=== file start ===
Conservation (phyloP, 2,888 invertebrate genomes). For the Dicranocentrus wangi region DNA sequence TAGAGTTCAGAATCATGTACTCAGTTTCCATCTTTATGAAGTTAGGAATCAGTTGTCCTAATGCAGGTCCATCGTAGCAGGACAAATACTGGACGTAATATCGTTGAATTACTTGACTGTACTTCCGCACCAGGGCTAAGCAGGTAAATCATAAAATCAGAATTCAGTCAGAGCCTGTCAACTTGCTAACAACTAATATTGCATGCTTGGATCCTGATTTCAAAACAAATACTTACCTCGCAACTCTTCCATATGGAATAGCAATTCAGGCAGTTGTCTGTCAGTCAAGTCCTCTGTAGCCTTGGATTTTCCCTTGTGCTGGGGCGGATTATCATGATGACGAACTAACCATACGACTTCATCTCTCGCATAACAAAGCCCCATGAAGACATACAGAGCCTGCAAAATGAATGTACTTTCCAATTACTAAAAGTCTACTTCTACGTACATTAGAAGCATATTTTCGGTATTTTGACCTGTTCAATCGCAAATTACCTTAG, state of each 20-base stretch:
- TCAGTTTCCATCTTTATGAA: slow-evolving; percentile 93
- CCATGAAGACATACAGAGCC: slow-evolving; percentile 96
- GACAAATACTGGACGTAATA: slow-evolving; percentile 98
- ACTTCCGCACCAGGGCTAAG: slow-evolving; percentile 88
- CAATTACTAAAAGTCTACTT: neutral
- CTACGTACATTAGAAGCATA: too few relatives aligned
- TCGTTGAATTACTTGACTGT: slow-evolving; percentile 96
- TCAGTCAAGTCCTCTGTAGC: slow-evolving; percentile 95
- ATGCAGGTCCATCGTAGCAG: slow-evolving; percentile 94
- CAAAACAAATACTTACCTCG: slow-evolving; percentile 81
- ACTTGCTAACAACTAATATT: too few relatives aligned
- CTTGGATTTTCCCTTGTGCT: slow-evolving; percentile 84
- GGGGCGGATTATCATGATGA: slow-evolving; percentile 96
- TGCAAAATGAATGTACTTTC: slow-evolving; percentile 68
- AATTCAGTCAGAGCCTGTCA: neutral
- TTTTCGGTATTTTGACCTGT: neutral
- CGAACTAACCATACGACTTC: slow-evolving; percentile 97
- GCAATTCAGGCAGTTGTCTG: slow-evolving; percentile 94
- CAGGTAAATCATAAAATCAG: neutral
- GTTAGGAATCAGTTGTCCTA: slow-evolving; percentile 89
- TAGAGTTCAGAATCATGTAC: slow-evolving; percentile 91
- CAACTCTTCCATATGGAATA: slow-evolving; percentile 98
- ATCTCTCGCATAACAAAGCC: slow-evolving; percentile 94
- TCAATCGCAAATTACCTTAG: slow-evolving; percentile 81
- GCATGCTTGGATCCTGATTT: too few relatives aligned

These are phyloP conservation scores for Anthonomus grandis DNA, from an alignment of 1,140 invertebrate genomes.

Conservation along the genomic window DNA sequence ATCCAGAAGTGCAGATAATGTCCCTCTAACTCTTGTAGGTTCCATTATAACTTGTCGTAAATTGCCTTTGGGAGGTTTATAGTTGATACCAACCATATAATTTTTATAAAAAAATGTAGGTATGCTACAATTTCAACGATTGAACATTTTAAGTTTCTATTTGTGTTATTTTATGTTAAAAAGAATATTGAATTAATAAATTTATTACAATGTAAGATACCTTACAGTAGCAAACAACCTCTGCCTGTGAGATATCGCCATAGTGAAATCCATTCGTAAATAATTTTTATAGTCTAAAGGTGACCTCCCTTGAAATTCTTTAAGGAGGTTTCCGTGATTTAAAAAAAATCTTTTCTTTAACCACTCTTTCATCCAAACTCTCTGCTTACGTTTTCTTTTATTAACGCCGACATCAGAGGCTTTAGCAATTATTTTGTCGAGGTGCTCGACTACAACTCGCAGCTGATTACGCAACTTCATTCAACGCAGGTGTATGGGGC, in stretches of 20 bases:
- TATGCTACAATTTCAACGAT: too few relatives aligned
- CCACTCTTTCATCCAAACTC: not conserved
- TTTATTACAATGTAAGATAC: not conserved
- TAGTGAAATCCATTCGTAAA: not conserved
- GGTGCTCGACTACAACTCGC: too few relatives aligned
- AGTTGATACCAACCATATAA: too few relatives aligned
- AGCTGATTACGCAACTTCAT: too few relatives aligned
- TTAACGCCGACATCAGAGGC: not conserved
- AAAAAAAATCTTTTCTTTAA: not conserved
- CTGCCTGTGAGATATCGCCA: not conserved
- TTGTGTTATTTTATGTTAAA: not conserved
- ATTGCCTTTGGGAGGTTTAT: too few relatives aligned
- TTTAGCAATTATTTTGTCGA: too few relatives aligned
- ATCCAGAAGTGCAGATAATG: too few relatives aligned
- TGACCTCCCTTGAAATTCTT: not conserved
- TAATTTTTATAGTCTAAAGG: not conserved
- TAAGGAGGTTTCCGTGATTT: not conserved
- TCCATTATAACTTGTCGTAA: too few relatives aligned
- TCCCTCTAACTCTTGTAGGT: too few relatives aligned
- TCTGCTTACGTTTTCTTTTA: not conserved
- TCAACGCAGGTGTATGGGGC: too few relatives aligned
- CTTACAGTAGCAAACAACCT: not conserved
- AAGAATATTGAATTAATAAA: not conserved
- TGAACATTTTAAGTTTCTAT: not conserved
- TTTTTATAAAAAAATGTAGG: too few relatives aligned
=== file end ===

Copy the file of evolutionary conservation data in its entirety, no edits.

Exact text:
Conservation (phyloP, 2,888 invertebrate genomes). For the Dicranocentrus wangi region DNA sequence TAGAGTTCAGAATCATGTACTCAGTTTCCATCTTTATGAAGTTAGGAATCAGTTGTCCTAATGCAGGTCCATCGTAGCAGGACAAATACTGGACGTAATATCGTTGAATTACTTGACTGTACTTCCGCACCAGGGCTAAGCAGGTAAATCATAAAATCAGAATTCAGTCAGAGCCTGTCAACTTGCTAACAACTAATATTGCATGCTTGGATCCTGATTTCAAAACAAATACTTACCTCGCAACTCTTCCATATGGAATAGCAATTCAGGCAGTTGTCTGTCAGTCAAGTCCTCTGTAGCCTTGGATTTTCCCTTGTGCTGGGGCGGATTATCATGATGACGAACTAACCATACGACTTCATCTCTCGCATAACAAAGCCCCATGAAGACATACAGAGCCTGCAAAATGAATGTACTTTCCAATTACTAAAAGTCTACTTCTACGTACATTAGAAGCATATTTTCGGTATTTTGACCTGTTCAATCGCAAATTACCTTAG, state of each 20-base stretch:
- TCAGTTTCCATCTTTATGAA: slow-evolving; percentile 93
- CCATGAAGACATACAGAGCC: slow-evolving; percentile 96
- GACAAATACTGGACGTAATA: slow-evolving; percentile 98
- ACTTCCGCACCAGGGCTAAG: slow-evolving; percentile 88
- CAATTACTAAAAGTCTACTT: neutral
- CTACGTACATTAGAAGCATA: too few relatives aligned
- TCGTTGAATTACTTGACTGT: slow-evolving; percentile 96
- TCAGTCAAGTCCTCTGTAGC: slow-evolving; percentile 95
- ATGCAGGTCCATCGTAGCAG: slow-evolving; percentile 94
- CAAAACAAATACTTACCTCG: slow-evolving; percentile 81
- ACTTGCTAACAACTAATATT: too few relatives aligned
- CTTGGATTTTCCCTTGTGCT: slow-evolving; percentile 84
- GGGGCGGATTATCATGATGA: slow-evolving; percentile 96
- TGCAAAATGAATGTACTTTC: slow-evolving; percentile 68
- AATTCAGTCAGAGCCTGTCA: neutral
- TTTTCGGTATTTTGACCTGT: neutral
- CGAACTAACCATACGACTTC: slow-evolving; percentile 97
- GCAATTCAGGCAGTTGTCTG: slow-evolving; percentile 94
- CAGGTAAATCATAAAATCAG: neutral
- GTTAGGAATCAGTTGTCCTA: slow-evolving; percentile 89
- TAGAGTTCAGAATCATGTAC: slow-evolving; percentile 91
- CAACTCTTCCATATGGAATA: slow-evolving; percentile 98
- ATCTCTCGCATAACAAAGCC: slow-evolving; percentile 94
- TCAATCGCAAATTACCTTAG: slow-evolving; percentile 81
- GCATGCTTGGATCCTGATTT: too few relatives aligned

These are phyloP conservation scores for Anthonomus grandis DNA, from an alignment of 1,140 invertebrate genomes.

Conservation along the genomic window DNA sequence ATCCAGAAGTGCAGATAATGTCCCTCTAACTCTTGTAGGTTCCATTATAACTTGTCGTAAATTGCCTTTGGGAGGTTTATAGTTGATACCAACCATATAATTTTTATAAAAAAATGTAGGTATGCTACAATTTCAACGATTGAACATTTTAAGTTTCTATTTGTGTTATTTTATGTTAAAAAGAATATTGAATTAATAAATTTATTACAATGTAAGATACCTTACAGTAGCAAACAACCTCTGCCTGTGAGATATCGCCATAGTGAAATCCATTCGTAAATAATTTTTATAGTCTAAAGGTGACCTCCCTTGAAATTCTTTAAGGAGGTTTCCGTGATTTAAAAAAAATCTTTTCTTTAACCACTCTTTCATCCAAACTCTCTGCTTACGTTTTCTTTTATTAACGCCGACATCAGAGGCTTTAGCAATTATTTTGTCGAGGTGCTCGACTACAACTCGCAGCTGATTACGCAACTTCATTCAACGCAGGTGTATGGGGC, in stretches of 20 bases:
- TATGCTACAATTTCAACGAT: too few relatives aligned
- CCACTCTTTCATCCAAACTC: not conserved
- TTTATTACAATGTAAGATAC: not conserved
- TAGTGAAATCCATTCGTAAA: not conserved
- GGTGCTCGACTACAACTCGC: too few relatives aligned
- AGTTGATACCAACCATATAA: too few relatives aligned
- AGCTGATTACGCAACTTCAT: too few relatives aligned
- TTAACGCCGACATCAGAGGC: not conserved
- AAAAAAAATCTTTTCTTTAA: not conserved
- CTGCCTGTGAGATATCGCCA: not conserved
- TTGTGTTATTTTATGTTAAA: not conserved
- ATTGCCTTTGGGAGGTTTAT: too few relatives aligned
- TTTAGCAATTATTTTGTCGA: too few relatives aligned
- ATCCAGAAGTGCAGATAATG: too few relatives aligned
- TGACCTCCCTTGAAATTCTT: not conserved
- TAATTTTTATAGTCTAAAGG: not conserved
- TAAGGAGGTTTCCGTGATTT: not conserved
- TCCATTATAACTTGTCGTAA: too few relatives aligned
- TCCCTCTAACTCTTGTAGGT: too few relatives aligned
- TCTGCTTACGTTTTCTTTTA: not conserved
- TCAACGCAGGTGTATGGGGC: too few relatives aligned
- CTTACAGTAGCAAACAACCT: not conserved
- AAGAATATTGAATTAATAAA: not conserved
- TGAACATTTTAAGTTTCTAT: not conserved
- TTTTTATAAAAAAATGTAGG: too few relatives aligned